As-Built Documentation

Abstract: What does “as-built documentation” mean? For me, it means being able to find answers to my questions by quickly viewing references in the code. Take a look at how I use as-built documentation in a real-life scenario with Understand.

Most of the time, my internal definition for a given buzzword or catchphrase is: “keyword to obtain money.” What is STEM?  “A word to use to obtain grant money and/or donations” What is organic? “A word attached to food that increases the price.” What is “as-built documentation?” “A catchphrase to get you to invest your money in Understand.”

However, a buzzword or catchphrase is more efficient at obtaining money when it has meaning. What does “as-built documentation” mean? I’m not sure how the sales team defines it, but here’s a use case from my development.

The Understand strict c++ parser uses the llvm library. I needed to modify the strict parser to be able to read files directly from git, not from the disk. The strict parser already provides a virtual file system for the llvm library to handle file encodings, but the status call deferred to the real file system. Because the files exist only in git and not on disk, the real file system can’t find them and the status call results in a file not found error.

In this scenario, “as-built documentation” means instead of trying to find the official llvm documentation, I looked through the references. Here’s the overload for status that delegates to the real file system (it turns out opening the file for reading also delegates to the real file system).

  llvm::ErrorOr<llvm::vfs::Status> status(const Twine &path) override
  {
    if (mCodec || !mCompiler.isEmpty()) {
      // Stat can't be optimized. The file has
      // to be opened and converted to UTF-8.
      if (auto file = openFileForRead(path))
        return (*file)->status();
    }
    return mReal->status(path);
  }

So, the first step is to see what the status function does. Control-Click updates the information browser and previewer.

The pure virtual implementation isn’t immediately helpful. But, one of the overrides starts with “RealFileSystem” so double-clicking on that in the information browser gives:

It looks like the real file system copies an existing status (line 293). Clicking through the other overloads shows most of them delegate to another file system like our code is already doing. So, the next approach is to look directly at the status class with Control+Click.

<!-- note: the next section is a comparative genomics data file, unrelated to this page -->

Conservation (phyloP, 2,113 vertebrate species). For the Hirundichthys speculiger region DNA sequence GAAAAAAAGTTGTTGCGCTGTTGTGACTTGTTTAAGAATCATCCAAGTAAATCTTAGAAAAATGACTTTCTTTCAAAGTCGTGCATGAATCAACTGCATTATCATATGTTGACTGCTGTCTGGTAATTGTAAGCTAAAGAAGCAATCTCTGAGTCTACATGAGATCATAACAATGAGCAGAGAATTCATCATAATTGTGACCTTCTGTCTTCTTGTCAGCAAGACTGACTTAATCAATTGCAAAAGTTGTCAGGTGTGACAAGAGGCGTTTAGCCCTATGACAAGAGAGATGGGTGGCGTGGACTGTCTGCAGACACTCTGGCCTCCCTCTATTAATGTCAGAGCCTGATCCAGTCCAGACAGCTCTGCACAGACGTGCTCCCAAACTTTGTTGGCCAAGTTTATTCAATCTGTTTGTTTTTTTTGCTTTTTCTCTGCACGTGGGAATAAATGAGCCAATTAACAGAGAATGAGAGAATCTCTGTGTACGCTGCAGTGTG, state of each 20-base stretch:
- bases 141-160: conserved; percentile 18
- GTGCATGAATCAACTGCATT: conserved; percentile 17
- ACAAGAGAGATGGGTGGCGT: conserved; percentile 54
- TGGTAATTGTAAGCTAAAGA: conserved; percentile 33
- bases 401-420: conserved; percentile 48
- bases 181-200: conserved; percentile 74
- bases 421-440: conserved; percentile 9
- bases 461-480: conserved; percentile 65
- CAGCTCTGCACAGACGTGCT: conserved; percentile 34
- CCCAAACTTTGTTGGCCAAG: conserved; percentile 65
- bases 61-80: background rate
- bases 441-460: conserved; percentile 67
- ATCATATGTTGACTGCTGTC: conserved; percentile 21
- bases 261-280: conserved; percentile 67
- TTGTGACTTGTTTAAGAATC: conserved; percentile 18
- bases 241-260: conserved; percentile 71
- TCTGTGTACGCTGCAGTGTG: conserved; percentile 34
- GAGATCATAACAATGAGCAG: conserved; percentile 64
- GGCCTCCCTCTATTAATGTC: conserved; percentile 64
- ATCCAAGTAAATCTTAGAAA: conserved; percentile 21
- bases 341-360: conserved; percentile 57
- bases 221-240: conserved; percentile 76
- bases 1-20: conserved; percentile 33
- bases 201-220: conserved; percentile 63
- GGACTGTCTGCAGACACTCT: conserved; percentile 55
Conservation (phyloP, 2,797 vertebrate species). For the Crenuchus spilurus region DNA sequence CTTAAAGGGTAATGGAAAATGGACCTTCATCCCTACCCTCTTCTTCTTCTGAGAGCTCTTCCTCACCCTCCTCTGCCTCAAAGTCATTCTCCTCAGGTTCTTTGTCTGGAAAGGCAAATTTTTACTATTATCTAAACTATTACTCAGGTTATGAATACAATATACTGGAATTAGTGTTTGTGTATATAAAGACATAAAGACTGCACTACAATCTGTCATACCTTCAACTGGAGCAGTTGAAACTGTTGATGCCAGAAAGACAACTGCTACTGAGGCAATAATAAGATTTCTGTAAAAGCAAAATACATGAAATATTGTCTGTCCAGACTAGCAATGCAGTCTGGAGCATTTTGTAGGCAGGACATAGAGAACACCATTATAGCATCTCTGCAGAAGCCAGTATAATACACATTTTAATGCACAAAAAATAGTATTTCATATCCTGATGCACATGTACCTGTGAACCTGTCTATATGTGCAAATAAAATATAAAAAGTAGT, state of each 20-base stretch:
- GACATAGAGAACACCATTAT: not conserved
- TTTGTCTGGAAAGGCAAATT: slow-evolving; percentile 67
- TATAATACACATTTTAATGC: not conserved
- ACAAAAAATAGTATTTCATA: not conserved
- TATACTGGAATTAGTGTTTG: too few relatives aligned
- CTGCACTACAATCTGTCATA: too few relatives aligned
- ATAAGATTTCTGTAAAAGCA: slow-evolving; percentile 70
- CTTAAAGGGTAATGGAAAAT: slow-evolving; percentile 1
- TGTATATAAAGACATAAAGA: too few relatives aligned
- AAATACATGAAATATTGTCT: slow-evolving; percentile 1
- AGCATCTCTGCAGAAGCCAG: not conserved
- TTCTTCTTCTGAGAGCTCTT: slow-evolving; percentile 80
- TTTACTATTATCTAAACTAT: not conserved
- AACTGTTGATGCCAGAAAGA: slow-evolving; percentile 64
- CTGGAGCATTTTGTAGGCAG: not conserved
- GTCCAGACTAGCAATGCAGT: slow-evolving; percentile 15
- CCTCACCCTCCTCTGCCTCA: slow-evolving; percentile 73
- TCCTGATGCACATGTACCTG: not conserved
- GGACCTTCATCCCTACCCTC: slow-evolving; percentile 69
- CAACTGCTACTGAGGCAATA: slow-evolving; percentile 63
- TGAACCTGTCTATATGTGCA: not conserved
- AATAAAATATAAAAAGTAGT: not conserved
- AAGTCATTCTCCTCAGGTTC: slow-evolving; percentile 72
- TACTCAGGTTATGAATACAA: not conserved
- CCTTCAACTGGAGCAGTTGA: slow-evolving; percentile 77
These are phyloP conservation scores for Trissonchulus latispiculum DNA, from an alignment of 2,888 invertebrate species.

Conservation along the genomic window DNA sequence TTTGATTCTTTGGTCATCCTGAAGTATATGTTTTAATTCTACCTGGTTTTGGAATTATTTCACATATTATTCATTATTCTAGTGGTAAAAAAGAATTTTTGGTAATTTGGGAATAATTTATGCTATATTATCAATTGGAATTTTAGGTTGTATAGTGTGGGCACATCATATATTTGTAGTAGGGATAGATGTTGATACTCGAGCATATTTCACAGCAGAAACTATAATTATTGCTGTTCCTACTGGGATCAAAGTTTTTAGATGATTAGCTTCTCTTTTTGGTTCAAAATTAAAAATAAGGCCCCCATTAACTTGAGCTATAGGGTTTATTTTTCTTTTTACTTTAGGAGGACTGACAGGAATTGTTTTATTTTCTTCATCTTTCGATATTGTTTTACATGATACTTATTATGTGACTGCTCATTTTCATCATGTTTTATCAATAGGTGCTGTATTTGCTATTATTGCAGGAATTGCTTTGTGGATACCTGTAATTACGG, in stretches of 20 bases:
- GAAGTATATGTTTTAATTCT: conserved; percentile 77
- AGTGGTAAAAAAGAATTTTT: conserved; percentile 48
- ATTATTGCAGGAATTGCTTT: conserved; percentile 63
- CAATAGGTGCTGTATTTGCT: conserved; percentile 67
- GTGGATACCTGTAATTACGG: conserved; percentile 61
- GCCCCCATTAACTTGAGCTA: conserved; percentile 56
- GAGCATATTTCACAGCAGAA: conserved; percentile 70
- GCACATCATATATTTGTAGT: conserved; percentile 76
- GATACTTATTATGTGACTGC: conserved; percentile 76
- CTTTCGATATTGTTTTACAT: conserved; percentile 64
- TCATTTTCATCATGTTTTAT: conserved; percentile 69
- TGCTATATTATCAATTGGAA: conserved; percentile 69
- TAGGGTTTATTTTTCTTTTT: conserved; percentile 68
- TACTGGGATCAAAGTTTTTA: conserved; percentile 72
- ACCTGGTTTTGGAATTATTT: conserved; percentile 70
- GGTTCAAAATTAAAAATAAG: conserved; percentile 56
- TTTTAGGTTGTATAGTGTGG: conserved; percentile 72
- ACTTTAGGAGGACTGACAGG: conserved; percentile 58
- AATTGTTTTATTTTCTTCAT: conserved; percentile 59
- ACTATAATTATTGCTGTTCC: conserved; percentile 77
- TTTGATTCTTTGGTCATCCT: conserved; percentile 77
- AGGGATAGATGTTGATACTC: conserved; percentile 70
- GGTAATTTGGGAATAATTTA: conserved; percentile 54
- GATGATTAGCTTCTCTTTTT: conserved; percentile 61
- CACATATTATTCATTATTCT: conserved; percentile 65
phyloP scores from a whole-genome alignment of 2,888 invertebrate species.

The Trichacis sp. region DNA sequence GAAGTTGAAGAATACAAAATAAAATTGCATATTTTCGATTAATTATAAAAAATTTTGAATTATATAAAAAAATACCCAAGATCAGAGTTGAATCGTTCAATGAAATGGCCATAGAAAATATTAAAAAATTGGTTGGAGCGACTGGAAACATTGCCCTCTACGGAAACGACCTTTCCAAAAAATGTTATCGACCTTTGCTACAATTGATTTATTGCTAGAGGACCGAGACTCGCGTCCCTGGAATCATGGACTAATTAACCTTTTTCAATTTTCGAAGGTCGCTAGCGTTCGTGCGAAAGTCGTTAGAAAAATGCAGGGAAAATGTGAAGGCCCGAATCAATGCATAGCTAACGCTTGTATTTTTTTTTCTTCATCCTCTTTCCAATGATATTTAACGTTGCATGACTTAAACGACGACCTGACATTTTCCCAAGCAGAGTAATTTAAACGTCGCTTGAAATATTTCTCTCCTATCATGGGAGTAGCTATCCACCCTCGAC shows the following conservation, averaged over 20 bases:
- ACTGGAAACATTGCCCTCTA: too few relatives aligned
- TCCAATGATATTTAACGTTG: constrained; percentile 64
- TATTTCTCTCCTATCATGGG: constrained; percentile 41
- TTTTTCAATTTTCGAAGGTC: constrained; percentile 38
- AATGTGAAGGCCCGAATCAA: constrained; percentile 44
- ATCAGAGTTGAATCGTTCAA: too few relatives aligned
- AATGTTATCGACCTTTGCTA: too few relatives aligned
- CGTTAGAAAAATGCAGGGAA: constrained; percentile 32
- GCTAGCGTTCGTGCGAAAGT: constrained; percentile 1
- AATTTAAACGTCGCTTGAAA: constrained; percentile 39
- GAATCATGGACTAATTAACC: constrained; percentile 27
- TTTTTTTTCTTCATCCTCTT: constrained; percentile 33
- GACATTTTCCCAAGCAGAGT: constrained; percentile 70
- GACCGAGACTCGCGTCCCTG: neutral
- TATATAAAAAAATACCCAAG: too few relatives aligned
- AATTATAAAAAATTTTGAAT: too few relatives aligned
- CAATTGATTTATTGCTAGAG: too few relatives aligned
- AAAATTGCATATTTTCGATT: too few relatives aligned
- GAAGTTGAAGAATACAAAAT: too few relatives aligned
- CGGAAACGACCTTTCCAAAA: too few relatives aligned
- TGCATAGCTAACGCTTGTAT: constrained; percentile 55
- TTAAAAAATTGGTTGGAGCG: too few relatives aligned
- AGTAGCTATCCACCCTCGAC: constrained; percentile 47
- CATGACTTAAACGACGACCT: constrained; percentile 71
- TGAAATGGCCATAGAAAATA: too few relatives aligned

Scrolling down a little reveals three constructors. Since a valid status doesn’t already exist, only the third constructor matters.

What values should I use for the parameters? Some seem obvious (I know the file name), but I have no idea what the UniqueID is. So, I’ll look through some calls.

The first call reference is not helpful. It’s essentially a copy. Several more are also copies. One useful call is from the InMemoryFileSystem.

It looks like this status has essentially default parameters. So, I can start from this and change the parameters I know. I know the filename. I still don’t know what the UniqueId is, but now I know a function to generate one: getNextVirtualUniqueID(). The timestamp of the git commit is known, but what is a TimePoint object? I could click on the TimePoint class to pull up the class, but I’ve glanced through the calls already and know there’s a useful one:

I can determine the type of the variable ModificationTime by hovering. I know the time_t for my file so I can just pass it to this conversion function. The next two parameters are user and group, but I don’t know those and it looks valid to leave them null. Then is the size, which I do know, so I can update that. Next is the file type. The git file is a file, not a directory. What are the other enum values? I can control+click on directory_file to find the enumerator definition.

So, I’ll replace the directory_file enumerator with the regular_file enumerator to treat the git files as regular files. I can similarly look up the permissions enumerator by using the back button on the previewer and then Control+click all_all. 

I’m not sure if the permissions will matter, but I know writing won’t be supported. So, I’ll update the enumerator to “all_read”. Putting it all together, I can construct a status object if the real file system failed to find the file:

      auto status = mReal->status(path);
      if (!status && file.IsValid()) {
        // file exists virtually, create a status for it
        status = llvm::vfs::Status(path.str().c_str(),
                                   llvm::vfs::getNextVirtualUniqueID(),
                                   llvm::sys::toTimePoint(file.GetTimestamp()),
                                   0, 0, file.GetSize(),
                                   llvm::sys::fs::file_type::regular_file,
                                   llvm::sys::fs::perms::all_read);

      }

Voila, my git files are found. So, what does “as-built documentation” mean? For me, it means being able to find answers to my questions by quickly viewing references in the code. Hopefully, it’s now a better catchphrase to convince you to invest money in Understand.